In its April 23 release, the SEC extended the April 30, 2012 compliance date for registered broker-dealers by 12 months to May 1, 2013; however, certain broker-dealers that are either (a) large traders, or (b) have large trader customers that are either broker-dealers or trade through a “sponsored access” arrangement, must be in compliance by November 30, 2012. The purpose of the extension is to allow broker-dealers additional time to develop, test, and implement recordkeeping and reporting systems required for compliance, alleviating concerns regarding implementation and compliance costs. In the SEC’s view, this temporary exemption should facilitate the orderly and meaningful implementation of the recordkeeping requirements and allow broker-dealers the additional time needed to develop, assess, and test their recordkeeping systems.

Permanent Exemption for Certain Capital Market Transactions

In addition to the temporary exemption for broker-dealers, the SEC adopted a permanent exemption for certain capital market transactions in connection with determining whether a person is a large trader. While the Rule originally excluded the vast majority of primary offerings [3], certain offerings such as “dribble out” programs or offerings “crossed” on a national securities exchange were not exempted. In response to this, the SEC has determined that these transactions should not be counted for the purpose of determining whether a person meets the identifying activity level for a large trader. The newly exempted transactions are:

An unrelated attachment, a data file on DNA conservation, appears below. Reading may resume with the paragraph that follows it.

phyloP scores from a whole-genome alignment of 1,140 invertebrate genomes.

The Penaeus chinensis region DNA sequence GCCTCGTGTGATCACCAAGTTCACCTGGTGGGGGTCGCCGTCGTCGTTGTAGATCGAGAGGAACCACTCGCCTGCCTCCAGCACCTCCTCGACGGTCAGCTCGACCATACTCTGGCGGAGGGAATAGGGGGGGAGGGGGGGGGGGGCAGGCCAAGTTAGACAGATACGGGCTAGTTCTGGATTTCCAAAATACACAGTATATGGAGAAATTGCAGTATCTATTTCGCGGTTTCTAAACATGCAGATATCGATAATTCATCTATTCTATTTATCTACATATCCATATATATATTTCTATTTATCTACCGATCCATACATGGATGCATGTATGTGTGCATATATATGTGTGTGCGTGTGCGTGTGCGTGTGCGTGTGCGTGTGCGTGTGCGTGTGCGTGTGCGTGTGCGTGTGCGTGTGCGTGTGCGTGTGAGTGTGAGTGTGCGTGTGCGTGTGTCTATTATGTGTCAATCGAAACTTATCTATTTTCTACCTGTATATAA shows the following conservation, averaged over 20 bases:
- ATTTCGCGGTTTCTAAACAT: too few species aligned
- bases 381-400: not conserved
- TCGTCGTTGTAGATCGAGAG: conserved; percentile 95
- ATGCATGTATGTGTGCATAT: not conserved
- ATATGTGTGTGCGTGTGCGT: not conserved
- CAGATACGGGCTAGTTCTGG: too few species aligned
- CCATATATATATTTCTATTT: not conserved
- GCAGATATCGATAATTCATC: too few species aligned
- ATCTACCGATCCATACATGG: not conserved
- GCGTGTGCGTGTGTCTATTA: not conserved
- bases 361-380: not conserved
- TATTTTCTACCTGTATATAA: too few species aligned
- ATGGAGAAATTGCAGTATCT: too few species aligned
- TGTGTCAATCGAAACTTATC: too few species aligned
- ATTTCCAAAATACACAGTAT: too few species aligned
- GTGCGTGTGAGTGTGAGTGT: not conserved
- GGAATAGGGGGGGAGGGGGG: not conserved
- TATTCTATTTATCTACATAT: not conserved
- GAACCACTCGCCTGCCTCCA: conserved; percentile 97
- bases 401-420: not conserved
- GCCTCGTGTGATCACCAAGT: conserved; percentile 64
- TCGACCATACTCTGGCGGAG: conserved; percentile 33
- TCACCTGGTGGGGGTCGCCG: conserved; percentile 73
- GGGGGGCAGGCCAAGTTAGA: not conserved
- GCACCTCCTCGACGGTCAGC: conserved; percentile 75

• (1) Any transaction that is part of an offering of securities by or on behalf of an issuer, or by an underwriter on behalf of an issuer, or an agent for an issuer, whether or not such offering is subject to registration under the Securities Act of 1933, regardless of whether such transaction is effected through the facilities of a national securities exchange; and
  • (2) sales of securities by a selling shareholder in connection with an initial public offering or in a registered secondary offering if such selling shareholder is a current or former employee of the issuer and the securities being sold were acquired as part of the person’s compensation as an employee of the issuer.


Rule 13h-1 represents an important change to the reporting obligations for Large Traders and for registered broker-dealers that facilitate secondary market trading. This temporary reprieve from the SEC should afford broker-dealers the time needed to focus resources toward enhancing their record keeping and reporting infrastructure necessary for compliance under this new regulatory regime. Equally important, the expansion of the list of exempted transactions better matches the list of reportable activities to the regulatory purposes underlying the Rule. Nonetheless, the Rule continues to be an important new compliance requirement for both traders and broker-dealers.


[1] For a detailed discussion of the Large Trader Reporting Rule, including regarding the definition of “large trader” and including answers to frequently asked questions, please refer to our previous client publications, which are available at and
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[2] An “Unidentified Large Trader” is a person who has not complied with the large trader registration and self-identification requirements and that a registered broker-dealer knows or has reason to know is a large trader based on such person’s transactions in NMS securities effected by or through such broker-dealer.
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[3] For a detailed description of exempted transactions, please see “Large Trader Reporting FAQs”, available at